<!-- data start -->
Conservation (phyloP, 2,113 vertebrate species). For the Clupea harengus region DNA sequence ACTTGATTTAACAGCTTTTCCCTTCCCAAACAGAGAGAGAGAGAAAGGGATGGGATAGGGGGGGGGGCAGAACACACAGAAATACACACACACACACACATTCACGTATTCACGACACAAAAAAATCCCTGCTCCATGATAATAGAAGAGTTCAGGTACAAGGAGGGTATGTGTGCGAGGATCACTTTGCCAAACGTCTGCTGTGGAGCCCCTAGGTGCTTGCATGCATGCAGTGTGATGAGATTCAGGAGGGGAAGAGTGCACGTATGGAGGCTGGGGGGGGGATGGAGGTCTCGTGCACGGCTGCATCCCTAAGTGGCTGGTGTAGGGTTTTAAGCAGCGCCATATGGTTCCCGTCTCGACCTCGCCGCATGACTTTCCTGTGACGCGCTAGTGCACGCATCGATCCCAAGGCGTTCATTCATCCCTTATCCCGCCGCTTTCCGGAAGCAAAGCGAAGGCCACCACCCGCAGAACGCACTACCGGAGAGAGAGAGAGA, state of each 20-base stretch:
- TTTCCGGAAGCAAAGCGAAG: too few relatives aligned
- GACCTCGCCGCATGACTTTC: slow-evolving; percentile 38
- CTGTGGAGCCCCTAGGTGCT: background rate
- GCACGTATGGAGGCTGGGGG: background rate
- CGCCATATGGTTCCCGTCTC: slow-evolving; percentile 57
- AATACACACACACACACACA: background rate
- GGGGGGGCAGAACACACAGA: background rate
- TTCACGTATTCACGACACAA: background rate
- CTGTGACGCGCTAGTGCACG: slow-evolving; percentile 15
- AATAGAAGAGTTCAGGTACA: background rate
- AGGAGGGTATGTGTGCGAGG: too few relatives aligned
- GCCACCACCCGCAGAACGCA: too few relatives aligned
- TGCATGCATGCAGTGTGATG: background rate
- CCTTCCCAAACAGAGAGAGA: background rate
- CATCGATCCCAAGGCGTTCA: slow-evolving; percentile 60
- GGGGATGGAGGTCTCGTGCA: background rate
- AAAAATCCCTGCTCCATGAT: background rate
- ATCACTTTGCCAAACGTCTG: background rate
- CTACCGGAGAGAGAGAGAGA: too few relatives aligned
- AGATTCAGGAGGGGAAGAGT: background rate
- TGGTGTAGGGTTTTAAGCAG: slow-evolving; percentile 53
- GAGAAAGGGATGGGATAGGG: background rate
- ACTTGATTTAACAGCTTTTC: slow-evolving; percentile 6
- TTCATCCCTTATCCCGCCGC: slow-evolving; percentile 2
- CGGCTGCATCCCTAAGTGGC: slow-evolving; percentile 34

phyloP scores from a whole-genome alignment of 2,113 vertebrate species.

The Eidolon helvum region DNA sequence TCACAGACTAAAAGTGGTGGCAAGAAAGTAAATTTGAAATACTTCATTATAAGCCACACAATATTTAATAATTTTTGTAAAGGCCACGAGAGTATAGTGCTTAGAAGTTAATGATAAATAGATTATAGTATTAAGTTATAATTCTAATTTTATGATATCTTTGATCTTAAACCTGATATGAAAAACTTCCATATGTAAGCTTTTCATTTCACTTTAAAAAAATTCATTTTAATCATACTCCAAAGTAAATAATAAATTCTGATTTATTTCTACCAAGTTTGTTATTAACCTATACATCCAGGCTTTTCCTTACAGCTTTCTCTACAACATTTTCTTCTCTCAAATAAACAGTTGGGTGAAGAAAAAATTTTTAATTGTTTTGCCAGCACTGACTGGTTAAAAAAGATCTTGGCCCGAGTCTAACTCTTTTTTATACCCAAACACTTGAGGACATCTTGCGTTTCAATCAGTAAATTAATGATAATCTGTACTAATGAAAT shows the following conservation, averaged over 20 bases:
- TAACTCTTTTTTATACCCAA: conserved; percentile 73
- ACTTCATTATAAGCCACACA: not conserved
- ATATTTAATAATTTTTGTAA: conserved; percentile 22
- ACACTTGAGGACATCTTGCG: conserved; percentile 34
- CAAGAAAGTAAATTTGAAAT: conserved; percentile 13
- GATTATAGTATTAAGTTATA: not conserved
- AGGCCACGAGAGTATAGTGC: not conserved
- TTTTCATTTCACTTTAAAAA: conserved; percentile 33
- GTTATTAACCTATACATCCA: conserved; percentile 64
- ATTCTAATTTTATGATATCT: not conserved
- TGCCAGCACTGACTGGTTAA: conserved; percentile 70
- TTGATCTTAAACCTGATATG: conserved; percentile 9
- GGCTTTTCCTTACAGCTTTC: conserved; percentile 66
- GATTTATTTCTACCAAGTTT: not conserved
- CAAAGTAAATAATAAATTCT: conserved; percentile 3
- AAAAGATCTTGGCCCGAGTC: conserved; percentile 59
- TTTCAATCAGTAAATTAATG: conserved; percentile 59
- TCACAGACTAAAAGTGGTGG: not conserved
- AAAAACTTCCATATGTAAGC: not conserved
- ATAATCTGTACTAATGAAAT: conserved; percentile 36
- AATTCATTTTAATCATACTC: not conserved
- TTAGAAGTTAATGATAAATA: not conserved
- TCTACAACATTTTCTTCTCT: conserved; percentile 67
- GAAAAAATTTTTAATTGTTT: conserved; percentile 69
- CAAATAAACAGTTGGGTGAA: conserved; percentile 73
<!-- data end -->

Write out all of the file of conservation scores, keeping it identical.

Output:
Conservation (phyloP, 2,113 vertebrate species). For the Clupea harengus region DNA sequence ACTTGATTTAACAGCTTTTCCCTTCCCAAACAGAGAGAGAGAGAAAGGGATGGGATAGGGGGGGGGGCAGAACACACAGAAATACACACACACACACACATTCACGTATTCACGACACAAAAAAATCCCTGCTCCATGATAATAGAAGAGTTCAGGTACAAGGAGGGTATGTGTGCGAGGATCACTTTGCCAAACGTCTGCTGTGGAGCCCCTAGGTGCTTGCATGCATGCAGTGTGATGAGATTCAGGAGGGGAAGAGTGCACGTATGGAGGCTGGGGGGGGGATGGAGGTCTCGTGCACGGCTGCATCCCTAAGTGGCTGGTGTAGGGTTTTAAGCAGCGCCATATGGTTCCCGTCTCGACCTCGCCGCATGACTTTCCTGTGACGCGCTAGTGCACGCATCGATCCCAAGGCGTTCATTCATCCCTTATCCCGCCGCTTTCCGGAAGCAAAGCGAAGGCCACCACCCGCAGAACGCACTACCGGAGAGAGAGAGAGA, state of each 20-base stretch:
- TTTCCGGAAGCAAAGCGAAG: too few relatives aligned
- GACCTCGCCGCATGACTTTC: slow-evolving; percentile 38
- CTGTGGAGCCCCTAGGTGCT: background rate
- GCACGTATGGAGGCTGGGGG: background rate
- CGCCATATGGTTCCCGTCTC: slow-evolving; percentile 57
- AATACACACACACACACACA: background rate
- GGGGGGGCAGAACACACAGA: background rate
- TTCACGTATTCACGACACAA: background rate
- CTGTGACGCGCTAGTGCACG: slow-evolving; percentile 15
- AATAGAAGAGTTCAGGTACA: background rate
- AGGAGGGTATGTGTGCGAGG: too few relatives aligned
- GCCACCACCCGCAGAACGCA: too few relatives aligned
- TGCATGCATGCAGTGTGATG: background rate
- CCTTCCCAAACAGAGAGAGA: background rate
- CATCGATCCCAAGGCGTTCA: slow-evolving; percentile 60
- GGGGATGGAGGTCTCGTGCA: background rate
- AAAAATCCCTGCTCCATGAT: background rate
- ATCACTTTGCCAAACGTCTG: background rate
- CTACCGGAGAGAGAGAGAGA: too few relatives aligned
- AGATTCAGGAGGGGAAGAGT: background rate
- TGGTGTAGGGTTTTAAGCAG: slow-evolving; percentile 53
- GAGAAAGGGATGGGATAGGG: background rate
- ACTTGATTTAACAGCTTTTC: slow-evolving; percentile 6
- TTCATCCCTTATCCCGCCGC: slow-evolving; percentile 2
- CGGCTGCATCCCTAAGTGGC: slow-evolving; percentile 34

phyloP scores from a whole-genome alignment of 2,113 vertebrate species.

The Eidolon helvum region DNA sequence TCACAGACTAAAAGTGGTGGCAAGAAAGTAAATTTGAAATACTTCATTATAAGCCACACAATATTTAATAATTTTTGTAAAGGCCACGAGAGTATAGTGCTTAGAAGTTAATGATAAATAGATTATAGTATTAAGTTATAATTCTAATTTTATGATATCTTTGATCTTAAACCTGATATGAAAAACTTCCATATGTAAGCTTTTCATTTCACTTTAAAAAAATTCATTTTAATCATACTCCAAAGTAAATAATAAATTCTGATTTATTTCTACCAAGTTTGTTATTAACCTATACATCCAGGCTTTTCCTTACAGCTTTCTCTACAACATTTTCTTCTCTCAAATAAACAGTTGGGTGAAGAAAAAATTTTTAATTGTTTTGCCAGCACTGACTGGTTAAAAAAGATCTTGGCCCGAGTCTAACTCTTTTTTATACCCAAACACTTGAGGACATCTTGCGTTTCAATCAGTAAATTAATGATAATCTGTACTAATGAAAT shows the following conservation, averaged over 20 bases:
- TAACTCTTTTTTATACCCAA: conserved; percentile 73
- ACTTCATTATAAGCCACACA: not conserved
- ATATTTAATAATTTTTGTAA: conserved; percentile 22
- ACACTTGAGGACATCTTGCG: conserved; percentile 34
- CAAGAAAGTAAATTTGAAAT: conserved; percentile 13
- GATTATAGTATTAAGTTATA: not conserved
- AGGCCACGAGAGTATAGTGC: not conserved
- TTTTCATTTCACTTTAAAAA: conserved; percentile 33
- GTTATTAACCTATACATCCA: conserved; percentile 64
- ATTCTAATTTTATGATATCT: not conserved
- TGCCAGCACTGACTGGTTAA: conserved; percentile 70
- TTGATCTTAAACCTGATATG: conserved; percentile 9
- GGCTTTTCCTTACAGCTTTC: conserved; percentile 66
- GATTTATTTCTACCAAGTTT: not conserved
- CAAAGTAAATAATAAATTCT: conserved; percentile 3
- AAAAGATCTTGGCCCGAGTC: conserved; percentile 59
- TTTCAATCAGTAAATTAATG: conserved; percentile 59
- TCACAGACTAAAAGTGGTGG: not conserved
- AAAAACTTCCATATGTAAGC: not conserved
- ATAATCTGTACTAATGAAAT: conserved; percentile 36
- AATTCATTTTAATCATACTC: not conserved
- TTAGAAGTTAATGATAAATA: not conserved
- TCTACAACATTTTCTTCTCT: conserved; percentile 67
- GAAAAAATTTTTAATTGTTT: conserved; percentile 69
- CAAATAAACAGTTGGGTGAA: conserved; percentile 73